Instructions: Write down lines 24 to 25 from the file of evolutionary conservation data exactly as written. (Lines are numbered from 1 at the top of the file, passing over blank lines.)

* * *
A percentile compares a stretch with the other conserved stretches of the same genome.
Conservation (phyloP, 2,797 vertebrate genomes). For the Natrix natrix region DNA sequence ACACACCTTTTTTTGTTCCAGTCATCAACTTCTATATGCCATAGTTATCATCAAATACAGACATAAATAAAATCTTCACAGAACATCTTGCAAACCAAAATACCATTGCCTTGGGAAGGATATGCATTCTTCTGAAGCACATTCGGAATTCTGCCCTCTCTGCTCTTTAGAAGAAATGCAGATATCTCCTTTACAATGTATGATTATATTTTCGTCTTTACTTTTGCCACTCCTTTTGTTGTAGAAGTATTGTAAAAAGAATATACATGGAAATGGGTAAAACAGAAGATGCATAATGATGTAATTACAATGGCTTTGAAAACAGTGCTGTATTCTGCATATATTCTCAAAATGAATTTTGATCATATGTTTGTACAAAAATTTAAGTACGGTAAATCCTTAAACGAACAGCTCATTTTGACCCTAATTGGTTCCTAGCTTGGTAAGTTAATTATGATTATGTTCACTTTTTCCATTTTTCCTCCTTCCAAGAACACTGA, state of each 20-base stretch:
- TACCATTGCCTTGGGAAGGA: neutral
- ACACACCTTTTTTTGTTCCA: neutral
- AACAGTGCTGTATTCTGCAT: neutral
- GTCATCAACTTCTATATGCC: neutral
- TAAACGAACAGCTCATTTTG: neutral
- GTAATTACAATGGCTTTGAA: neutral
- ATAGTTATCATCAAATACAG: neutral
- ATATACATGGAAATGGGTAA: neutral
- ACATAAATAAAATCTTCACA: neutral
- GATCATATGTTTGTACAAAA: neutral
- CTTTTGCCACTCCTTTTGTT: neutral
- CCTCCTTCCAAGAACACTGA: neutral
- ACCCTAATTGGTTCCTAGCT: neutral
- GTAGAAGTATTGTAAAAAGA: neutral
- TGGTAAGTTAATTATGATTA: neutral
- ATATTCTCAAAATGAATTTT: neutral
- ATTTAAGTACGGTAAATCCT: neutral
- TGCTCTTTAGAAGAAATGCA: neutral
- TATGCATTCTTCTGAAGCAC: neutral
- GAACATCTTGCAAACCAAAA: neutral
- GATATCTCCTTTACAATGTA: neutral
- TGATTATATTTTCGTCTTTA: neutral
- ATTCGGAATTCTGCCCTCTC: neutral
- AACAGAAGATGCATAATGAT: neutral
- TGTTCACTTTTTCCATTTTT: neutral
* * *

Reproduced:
- TGATTATATTTTCGTCTTTA: neutral
- ATTCGGAATTCTGCCCTCTC: neutral